To artist Eric Rauseo, hope looks like a sunflower. To Narsiso Martinez, it’s a graduate’s cap and gown. For artist Mister Toledo, what evokes the sentiment is a tiny finch with a keyway in its chest, a brass key clutched in its beak.
Posed with a simple prompt, to create an illustration that either sent a message of hope or embodied the spirit of it, “Couriers of Hope,” a new group exhibition presented by the Port City Creative Guild, features the imaginations of over 80 artists, rendered on envelopes.
Inspired by the mail art movement of the 1960s, which centered on sending small-scale artwork through the mail, artists were allowed free rein on their choice of paper-carrying canvas for the exhibition. Some chose crisp new envelopes; others penned over bill sleeves; some unearthed a few vintage postcards.
The results are 120 beautiful, charismatic mixed-media illustrations, spanning an amalgam of styles from pop to surrealist, abstract to photorealist and every other crossover and subculture in between. The exhibition will be available for viewing both online and in-person though the window of the historic Psychic Temple of the Holy Kiss building in Downtown beginning Jan. 19 until Feb. 28, 2021.
“Port City Creative Guild was established with hopes to bring the Long Beach art community together. We wanted to stress the importance of supporting artists and their crafts by focusing on art appreciation and education,” Julia Huang, CEO of the Long Beach communications agency Intertrend, which is one of the show’s curators, said in a statement. “We are beyond thrilled that so many artists came together.”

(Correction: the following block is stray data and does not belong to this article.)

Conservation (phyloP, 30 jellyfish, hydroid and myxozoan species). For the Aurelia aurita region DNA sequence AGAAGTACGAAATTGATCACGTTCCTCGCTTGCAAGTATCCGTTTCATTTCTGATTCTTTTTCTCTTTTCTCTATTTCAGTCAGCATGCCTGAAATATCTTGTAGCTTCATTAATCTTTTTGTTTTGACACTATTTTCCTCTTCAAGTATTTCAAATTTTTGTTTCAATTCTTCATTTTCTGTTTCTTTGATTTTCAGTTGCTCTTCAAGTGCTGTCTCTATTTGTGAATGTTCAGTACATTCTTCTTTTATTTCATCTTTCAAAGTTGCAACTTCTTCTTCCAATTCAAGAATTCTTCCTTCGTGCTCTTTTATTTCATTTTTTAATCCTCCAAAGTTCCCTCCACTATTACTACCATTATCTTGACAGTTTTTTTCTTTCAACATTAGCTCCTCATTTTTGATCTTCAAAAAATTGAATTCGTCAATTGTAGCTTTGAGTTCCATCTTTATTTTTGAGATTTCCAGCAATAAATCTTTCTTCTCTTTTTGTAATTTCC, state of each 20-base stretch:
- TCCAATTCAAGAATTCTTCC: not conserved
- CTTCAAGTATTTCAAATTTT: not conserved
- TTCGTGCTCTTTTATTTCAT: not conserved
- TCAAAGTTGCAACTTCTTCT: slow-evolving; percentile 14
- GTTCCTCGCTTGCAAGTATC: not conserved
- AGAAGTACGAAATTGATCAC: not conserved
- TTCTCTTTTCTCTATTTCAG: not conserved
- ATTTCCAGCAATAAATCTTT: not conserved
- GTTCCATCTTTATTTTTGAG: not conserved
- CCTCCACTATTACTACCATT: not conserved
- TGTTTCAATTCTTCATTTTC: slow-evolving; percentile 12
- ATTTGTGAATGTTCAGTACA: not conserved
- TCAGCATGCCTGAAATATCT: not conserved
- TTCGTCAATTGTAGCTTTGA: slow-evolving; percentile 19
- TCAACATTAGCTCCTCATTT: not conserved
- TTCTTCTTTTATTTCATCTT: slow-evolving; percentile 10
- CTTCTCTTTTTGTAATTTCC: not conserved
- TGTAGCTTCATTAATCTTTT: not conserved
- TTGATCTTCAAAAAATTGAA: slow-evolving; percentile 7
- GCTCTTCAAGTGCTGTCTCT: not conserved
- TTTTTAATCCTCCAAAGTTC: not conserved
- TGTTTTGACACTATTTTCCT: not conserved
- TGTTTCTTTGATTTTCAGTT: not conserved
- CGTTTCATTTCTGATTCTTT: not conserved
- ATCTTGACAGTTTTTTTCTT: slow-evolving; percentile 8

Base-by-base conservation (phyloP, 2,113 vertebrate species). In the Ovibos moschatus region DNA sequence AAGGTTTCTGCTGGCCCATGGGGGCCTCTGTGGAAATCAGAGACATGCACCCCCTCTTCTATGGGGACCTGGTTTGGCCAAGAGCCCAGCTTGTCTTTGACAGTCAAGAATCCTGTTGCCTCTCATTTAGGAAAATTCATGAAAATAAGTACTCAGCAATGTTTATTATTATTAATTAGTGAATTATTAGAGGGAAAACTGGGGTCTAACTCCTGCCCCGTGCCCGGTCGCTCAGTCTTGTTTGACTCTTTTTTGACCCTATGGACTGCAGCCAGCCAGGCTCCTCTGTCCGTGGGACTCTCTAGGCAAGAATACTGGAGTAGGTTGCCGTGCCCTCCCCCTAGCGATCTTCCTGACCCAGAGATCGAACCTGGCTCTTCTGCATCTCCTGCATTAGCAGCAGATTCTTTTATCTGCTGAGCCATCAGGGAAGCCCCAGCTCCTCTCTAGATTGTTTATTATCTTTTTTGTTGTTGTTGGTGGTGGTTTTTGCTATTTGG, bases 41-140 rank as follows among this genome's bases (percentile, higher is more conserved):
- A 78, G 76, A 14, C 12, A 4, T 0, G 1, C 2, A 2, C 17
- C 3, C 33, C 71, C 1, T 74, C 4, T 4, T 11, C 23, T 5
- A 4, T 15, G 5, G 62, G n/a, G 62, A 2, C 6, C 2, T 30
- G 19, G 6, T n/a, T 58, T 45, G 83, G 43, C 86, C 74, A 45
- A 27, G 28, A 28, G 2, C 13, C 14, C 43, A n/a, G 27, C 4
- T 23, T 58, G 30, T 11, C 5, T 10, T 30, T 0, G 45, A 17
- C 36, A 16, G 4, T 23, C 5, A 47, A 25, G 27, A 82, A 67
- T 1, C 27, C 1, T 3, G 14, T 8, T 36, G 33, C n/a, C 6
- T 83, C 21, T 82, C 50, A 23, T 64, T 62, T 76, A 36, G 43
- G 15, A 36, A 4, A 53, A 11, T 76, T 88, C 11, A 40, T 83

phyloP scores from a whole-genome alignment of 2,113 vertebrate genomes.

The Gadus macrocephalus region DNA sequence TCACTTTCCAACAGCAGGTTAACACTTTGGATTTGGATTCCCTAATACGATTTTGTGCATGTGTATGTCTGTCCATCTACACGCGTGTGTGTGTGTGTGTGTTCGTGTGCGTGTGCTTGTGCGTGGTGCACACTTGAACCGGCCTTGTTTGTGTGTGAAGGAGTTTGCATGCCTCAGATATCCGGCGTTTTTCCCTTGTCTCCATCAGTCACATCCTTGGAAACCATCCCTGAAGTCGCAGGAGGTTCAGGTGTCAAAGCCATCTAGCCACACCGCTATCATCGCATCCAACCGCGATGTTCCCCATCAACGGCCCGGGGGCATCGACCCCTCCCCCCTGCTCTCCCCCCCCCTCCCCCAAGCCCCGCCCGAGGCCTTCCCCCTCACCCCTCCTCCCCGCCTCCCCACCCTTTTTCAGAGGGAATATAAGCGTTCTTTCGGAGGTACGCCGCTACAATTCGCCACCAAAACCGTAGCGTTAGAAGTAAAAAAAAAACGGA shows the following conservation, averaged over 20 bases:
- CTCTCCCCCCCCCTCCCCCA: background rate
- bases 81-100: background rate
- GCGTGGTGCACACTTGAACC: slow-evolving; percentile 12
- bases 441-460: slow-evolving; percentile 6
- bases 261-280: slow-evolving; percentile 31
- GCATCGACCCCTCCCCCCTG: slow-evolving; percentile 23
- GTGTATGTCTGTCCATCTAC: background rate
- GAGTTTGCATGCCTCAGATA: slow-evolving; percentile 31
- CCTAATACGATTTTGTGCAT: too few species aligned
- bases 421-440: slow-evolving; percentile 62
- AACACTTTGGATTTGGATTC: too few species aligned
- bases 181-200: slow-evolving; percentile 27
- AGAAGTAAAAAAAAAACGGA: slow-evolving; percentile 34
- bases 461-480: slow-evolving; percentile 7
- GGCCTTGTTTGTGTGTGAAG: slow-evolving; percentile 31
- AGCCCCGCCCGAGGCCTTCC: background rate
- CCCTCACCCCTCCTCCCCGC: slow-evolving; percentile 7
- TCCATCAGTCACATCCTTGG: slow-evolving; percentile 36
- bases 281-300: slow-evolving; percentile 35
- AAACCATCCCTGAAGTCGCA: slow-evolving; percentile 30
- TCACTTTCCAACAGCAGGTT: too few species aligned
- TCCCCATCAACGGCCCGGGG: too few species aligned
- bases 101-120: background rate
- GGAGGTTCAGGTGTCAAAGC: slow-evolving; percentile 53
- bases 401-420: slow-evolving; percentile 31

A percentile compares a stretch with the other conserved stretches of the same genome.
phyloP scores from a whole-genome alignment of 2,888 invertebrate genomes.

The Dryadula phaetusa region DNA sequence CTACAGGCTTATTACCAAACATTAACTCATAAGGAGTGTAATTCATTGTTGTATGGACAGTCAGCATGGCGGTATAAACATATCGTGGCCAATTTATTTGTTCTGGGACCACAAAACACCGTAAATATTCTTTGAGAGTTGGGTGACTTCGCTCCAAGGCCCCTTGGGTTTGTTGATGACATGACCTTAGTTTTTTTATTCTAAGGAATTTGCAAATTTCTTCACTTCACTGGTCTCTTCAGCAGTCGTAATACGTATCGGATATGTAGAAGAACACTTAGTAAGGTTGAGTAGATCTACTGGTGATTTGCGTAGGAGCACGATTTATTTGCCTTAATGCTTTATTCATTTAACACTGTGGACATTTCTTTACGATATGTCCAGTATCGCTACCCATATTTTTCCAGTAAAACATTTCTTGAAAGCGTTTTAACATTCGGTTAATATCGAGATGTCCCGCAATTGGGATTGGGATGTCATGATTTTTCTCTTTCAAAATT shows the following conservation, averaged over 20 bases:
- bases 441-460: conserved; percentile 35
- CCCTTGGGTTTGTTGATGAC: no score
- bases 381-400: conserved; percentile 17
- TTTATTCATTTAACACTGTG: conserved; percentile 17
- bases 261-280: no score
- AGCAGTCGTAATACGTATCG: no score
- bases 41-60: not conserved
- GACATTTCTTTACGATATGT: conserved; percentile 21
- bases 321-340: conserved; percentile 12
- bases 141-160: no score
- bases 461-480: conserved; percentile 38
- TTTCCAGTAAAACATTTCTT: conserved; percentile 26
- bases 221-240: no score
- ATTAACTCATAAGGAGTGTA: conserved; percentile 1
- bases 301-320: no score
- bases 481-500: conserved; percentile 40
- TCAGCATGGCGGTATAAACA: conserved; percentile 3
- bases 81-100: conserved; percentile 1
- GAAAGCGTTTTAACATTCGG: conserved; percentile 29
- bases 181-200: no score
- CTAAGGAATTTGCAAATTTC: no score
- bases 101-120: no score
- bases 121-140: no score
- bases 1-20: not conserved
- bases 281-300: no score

“Couriers of Hope” was a four-month long, massive undertaking involving 10 local art institutions who acted as curators and liaison between the 80 some artists, most of whom call Long Beach home.
This included Intertrend’s nonprofit arm Creative Class Collective, Flatline gallery, Icehouse x Ink and Drink, Compound, Inspired LBC, Creative Arts Coalition to Transform Urban Spaces, CSULB’s Carolyn Campagna Kleefeld Contemporary Art Museum, the Pacific Island Ethnic Art Museum, the Arts Council for Long Beach and the Long Beach Museum of Art.
Aside from the admiration of the 1960s movement, the decision to use envelopes as a canvas seemed fitting for the Port City Creative Guild, which wanted to create an exhibition that was in line with the nation’s current climate, that is, a reminder that despite our homebound lives, digital communication is not the only mode of connection.
They also sought to keep it egalitarian: What’s a more readily available and accessible art supply than an envelope? Even through the COVID-19 pandemic, and the U.S. Postal Service crisis, the gas bill still arrives—as illustrated by Narsiso Martinez’s piece, “Works on Envelopes III.”
But there was one more idea behind the thin, delicate rectangular medium, one that was meant for Long Beach Unified School District students. While none of the art will be available for sale, LBUSD students will get the chance to take home a piece for themselves. Over 300 art kits were sent to LBUSD high schools, inviting the students to create their own hope-inspired piece to trade with one of the exhibition’s artworks.
“In this way, many new conversations between young people and artists will be started over what they have made,” Port City Creative Guild said in a statement.
Once the exhibition ends, students will be permitted to trade their work.
“Couriers of Hope” will be available for in-person viewing from 9 a.m. to 6 p.m. seven days a week beginning Jan. 19 through Feb. 26, 2021. The exhibition can be seen through a window at Intertrend’s offices at the historic Psychic Temple of the Holy Kiss at 228 E. Broadway. The exhibition will be available for viewing online via the Port City Creative Guild website.
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